I am not a dietician, but due to numerous skin and medical problems over the years I take a keen interest in what I put into my body.  I was previously vegetarian for 16 years, and have cut out sugar, caffeine and dairy at different stages to observe the results (full disclosure: these were experiments, I am not consistently sugar and dairy free, and I am not trying to be – although I have greatly reduced my consumption of both, and I have a vaguely obsessive relationship with coffee) so I have learned a lot about what works for me, and what most certainly does not.

A few months ago I was quite run down, and my G.P. suggested, among other things, cutting out wheat.  I already had what I would have thought was a “low-wheat” diet – I tend to only buy pitta bread, not regular bread (simply because I prefer it!) and wouldn’t have thought I ate an excessive amount of pasta, bread, pastries etc.  However, I find it hard to resist an experiment – particularly if clearer skin, a healthier body and more focused mind were potentially up for grabs – so I checked Wheat Belly out of the library (which I would seriously recommend for anyone interested in finding out more about gluten, wheat and the effects it can have on you body – it’s written by an American cardiologist, and therefore more reliable than say, The Daily Mail) and set about clearing out my kitchen cupboards.

gluten free breakfast: the benefits of giving up gluten

The results?  Mixed.  It was difficult to stick to a strict wheat-free diet while on holidays (my dad’s baking is hard to beat) and eschewing my daily pitta bread was tough at the start.  I did learn how to make the currently popular “porridge bread”, and really only fell off the bandwagon a few weeks ago.  I’ll eat bread, etc when I’m out for dinner sometimes, and the very occasional pizza but in general my gluten/wheat intake has hugely reduced – so you can clearly disregard all my talk about already being on a low-wheat diet, I was not at all!  The considerable amount of gluten/wheat in the typical western diet was something that really surprised me – particularly as I’d always thought I didn’t eat that much.  I noticed 3 big changes (and quite clearly the reverse of these changes in the last few weeks since slacking off), which I’ve outlined below.

Less sugar cravings or blood sugar crashes
Low glycemic index, or low GI, foods do not spike your blood sugar.  Maintaining a steady blood sugar level is important for controlling food cravings, mood swings and mental focus – diabetics have trouble with this, and experience numerous health complications due to wildly uncontrolled blood sugar that can affect their heart, kidneys and sight.

The higher the GI rating of a specific food, that the greater it tends to spike your blood sugar, which is then followed some time later by a crash – leaving you feeling tired, hungry and/or unable to focus.   That mid-afternoon chocolate or coffee craving is not just habit, but usually a dip in your blood sugar that sends your body looking for something to bring it back up again.  Much has been publicised about the benefits of low-GI diet (where a steady blood sugar is maintained, with foods that release sugar/glucose over a longer time and therefore avoid extreme highs or lows), especially for overweight and diabetic people.  Carbohydrates, and starchy carbohydrates in particular, tend to have a higher GI rating.  Dr Lancer (dermatologist to the stars, including Queen Bey and Kim K)even promotes a lower-carb diet to improve skin quality,   something that can apparently be negatively impacted by the blood sugar and related insulin spikes.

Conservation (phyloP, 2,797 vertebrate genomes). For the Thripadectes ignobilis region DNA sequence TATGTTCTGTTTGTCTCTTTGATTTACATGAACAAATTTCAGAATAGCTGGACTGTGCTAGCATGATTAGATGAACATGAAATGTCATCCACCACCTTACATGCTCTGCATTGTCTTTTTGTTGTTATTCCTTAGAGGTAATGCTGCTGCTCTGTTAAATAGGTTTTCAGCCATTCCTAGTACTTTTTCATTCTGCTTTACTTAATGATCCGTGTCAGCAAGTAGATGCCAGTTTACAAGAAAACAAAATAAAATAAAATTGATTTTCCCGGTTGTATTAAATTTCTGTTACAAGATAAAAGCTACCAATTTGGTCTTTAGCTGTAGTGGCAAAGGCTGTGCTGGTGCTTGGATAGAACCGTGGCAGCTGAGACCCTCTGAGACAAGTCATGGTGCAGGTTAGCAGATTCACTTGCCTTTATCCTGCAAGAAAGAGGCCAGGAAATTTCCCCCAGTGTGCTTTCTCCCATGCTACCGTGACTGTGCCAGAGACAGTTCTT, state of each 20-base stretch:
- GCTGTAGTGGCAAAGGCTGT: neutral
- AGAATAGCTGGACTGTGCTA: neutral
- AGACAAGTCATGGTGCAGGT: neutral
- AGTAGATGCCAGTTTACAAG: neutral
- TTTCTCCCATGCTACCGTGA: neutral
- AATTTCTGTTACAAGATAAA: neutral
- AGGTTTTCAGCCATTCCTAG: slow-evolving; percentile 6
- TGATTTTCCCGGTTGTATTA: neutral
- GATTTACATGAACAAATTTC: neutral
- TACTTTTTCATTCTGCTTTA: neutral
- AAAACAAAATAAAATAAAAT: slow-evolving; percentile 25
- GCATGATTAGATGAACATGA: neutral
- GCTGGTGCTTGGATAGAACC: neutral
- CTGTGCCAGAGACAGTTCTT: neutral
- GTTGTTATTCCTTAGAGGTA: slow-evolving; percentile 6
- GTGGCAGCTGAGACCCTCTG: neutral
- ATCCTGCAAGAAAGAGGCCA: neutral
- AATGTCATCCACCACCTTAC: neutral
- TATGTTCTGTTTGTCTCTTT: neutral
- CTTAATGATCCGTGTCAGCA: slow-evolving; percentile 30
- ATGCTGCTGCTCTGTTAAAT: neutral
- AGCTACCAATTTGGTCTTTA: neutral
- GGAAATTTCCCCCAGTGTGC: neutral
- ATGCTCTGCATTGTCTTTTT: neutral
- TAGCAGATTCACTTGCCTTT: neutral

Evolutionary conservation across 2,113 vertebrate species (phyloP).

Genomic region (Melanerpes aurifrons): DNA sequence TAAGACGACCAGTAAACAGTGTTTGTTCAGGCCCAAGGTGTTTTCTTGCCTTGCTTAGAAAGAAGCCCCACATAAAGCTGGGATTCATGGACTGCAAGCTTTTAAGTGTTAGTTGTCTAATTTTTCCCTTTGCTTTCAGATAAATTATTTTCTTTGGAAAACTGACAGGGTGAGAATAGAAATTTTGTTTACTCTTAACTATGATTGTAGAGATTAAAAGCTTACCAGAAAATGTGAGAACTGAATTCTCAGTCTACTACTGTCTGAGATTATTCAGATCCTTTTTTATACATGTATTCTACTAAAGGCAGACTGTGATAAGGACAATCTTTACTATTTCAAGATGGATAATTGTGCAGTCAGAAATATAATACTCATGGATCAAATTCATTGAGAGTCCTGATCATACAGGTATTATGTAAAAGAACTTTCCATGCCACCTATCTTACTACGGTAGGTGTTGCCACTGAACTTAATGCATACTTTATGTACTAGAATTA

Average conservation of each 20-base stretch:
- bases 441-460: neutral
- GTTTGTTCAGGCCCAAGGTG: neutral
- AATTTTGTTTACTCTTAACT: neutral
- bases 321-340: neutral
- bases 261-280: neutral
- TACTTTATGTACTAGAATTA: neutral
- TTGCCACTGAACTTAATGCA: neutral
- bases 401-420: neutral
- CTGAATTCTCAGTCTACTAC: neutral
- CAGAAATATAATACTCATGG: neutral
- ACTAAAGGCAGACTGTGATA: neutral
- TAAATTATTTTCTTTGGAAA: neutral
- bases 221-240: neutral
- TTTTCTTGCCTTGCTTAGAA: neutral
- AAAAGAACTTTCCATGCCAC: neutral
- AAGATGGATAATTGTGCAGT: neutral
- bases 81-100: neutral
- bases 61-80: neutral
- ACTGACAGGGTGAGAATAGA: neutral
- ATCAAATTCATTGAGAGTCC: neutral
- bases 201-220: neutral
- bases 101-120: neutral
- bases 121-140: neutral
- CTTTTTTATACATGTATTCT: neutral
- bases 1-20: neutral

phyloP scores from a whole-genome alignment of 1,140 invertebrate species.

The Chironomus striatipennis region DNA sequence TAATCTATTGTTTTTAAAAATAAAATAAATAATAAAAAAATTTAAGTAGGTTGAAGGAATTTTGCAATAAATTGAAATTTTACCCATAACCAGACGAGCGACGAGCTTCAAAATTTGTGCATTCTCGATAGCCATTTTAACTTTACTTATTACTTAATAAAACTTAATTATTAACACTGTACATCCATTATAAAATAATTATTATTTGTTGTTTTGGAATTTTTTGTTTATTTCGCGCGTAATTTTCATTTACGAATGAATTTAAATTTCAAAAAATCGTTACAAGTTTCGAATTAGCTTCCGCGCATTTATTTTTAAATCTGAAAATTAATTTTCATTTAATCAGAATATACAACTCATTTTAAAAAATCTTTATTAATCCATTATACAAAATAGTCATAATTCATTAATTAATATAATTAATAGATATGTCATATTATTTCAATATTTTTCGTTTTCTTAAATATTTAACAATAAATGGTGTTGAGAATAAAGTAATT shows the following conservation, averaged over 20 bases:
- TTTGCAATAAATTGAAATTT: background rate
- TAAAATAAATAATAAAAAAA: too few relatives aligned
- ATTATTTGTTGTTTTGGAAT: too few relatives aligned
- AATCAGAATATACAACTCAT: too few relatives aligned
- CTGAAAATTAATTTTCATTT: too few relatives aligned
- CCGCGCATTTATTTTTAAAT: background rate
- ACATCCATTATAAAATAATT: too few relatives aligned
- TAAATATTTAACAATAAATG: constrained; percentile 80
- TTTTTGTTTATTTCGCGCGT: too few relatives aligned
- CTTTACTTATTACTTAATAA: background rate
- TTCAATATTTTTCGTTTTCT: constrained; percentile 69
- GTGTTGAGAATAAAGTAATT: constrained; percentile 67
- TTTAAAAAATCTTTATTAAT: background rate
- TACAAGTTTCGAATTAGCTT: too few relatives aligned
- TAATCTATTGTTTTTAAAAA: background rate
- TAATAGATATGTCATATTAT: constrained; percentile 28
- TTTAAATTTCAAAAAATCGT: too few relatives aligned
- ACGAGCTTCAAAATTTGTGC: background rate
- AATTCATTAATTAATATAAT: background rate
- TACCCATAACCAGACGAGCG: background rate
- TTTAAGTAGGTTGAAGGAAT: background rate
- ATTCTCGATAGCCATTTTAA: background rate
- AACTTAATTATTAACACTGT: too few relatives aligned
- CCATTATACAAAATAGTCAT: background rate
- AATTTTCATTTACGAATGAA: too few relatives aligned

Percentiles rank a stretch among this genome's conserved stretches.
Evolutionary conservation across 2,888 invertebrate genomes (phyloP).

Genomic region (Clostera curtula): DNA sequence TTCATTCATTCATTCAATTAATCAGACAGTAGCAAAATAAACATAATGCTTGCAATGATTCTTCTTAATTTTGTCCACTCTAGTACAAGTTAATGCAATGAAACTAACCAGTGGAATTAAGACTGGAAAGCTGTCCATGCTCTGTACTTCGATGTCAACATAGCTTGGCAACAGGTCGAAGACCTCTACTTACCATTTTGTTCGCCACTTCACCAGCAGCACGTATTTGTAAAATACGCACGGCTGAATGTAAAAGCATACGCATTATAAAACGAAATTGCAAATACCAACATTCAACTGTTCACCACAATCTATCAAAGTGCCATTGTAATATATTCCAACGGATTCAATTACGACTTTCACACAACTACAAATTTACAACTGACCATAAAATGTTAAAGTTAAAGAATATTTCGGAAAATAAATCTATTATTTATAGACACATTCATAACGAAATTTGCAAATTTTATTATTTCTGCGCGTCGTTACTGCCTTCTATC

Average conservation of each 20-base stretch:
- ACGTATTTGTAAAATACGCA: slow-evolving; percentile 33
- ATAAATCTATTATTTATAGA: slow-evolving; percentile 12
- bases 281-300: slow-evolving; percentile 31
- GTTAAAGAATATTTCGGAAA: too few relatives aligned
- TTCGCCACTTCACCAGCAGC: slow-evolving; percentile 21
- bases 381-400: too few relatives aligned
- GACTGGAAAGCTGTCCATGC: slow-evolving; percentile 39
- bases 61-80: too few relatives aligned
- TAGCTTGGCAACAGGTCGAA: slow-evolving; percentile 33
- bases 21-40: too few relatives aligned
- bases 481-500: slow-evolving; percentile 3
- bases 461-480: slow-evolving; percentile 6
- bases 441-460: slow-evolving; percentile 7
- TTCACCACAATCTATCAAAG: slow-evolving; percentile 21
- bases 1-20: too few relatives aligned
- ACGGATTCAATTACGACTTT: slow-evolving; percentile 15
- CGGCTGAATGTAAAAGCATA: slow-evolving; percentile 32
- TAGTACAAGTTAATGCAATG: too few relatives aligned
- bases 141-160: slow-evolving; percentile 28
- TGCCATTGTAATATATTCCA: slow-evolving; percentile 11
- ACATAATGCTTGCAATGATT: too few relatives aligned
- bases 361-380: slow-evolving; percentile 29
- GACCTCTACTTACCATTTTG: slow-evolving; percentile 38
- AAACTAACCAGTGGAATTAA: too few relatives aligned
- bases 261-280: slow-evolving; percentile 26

What is not so well-known is the capacity of wheat, even the organic “healthy whole grain” variety to seriously cause a serious spike in blood sugar.  The GI of glucose is 100, and this is what everything else is measured against.  Fats and protein have a negligible effect on blood sugar, and effectively have a GI of 0.  By comparison, the GI of a Mars bar is 68.  White bread has a GI of 69 – very marginally worse than a Mars bar, but whole-wheat bread shockingly has a GI of 72 – a worse effect than a bar of chocolate…and I know which one I’d enjoy more with my mid afternoon cup of Barry’s!

giving up wheat
Not surprisingly, after the first few days, I found myself more able to concentrate at work and experienced less sugar cravings.  I stuck to protein and fat based snacks like nuts and seeds and my 6 hour work shifts were much more manageable – previously I had been ready to eat my own arm or fit for nothing but bed by the end of them.

Less bloating
This may be in part due to a reduction in processed carbs, although I have increased my intake of oats, rice and others grains so I doubt it is the complete explanation.  My stomach became flatter than it had been in months – and I had not changed my gym/exercise routine at all.  What I have reduced by cutting out wheat is the above mentioned daily blood sugar repeating rollercoaster – and as a result the insulin surge that follows blood sugar wherever it goes. Insulin is a hormone made by the pancreas that allows your cells to take in glucose (sugar) and use it for energy or convert it to fat – thereby reducing blood sugar levels.  If high blood sugar is triggered repeatedly, fat accumulation can increase, and it seems to affect abdominal fat in particular.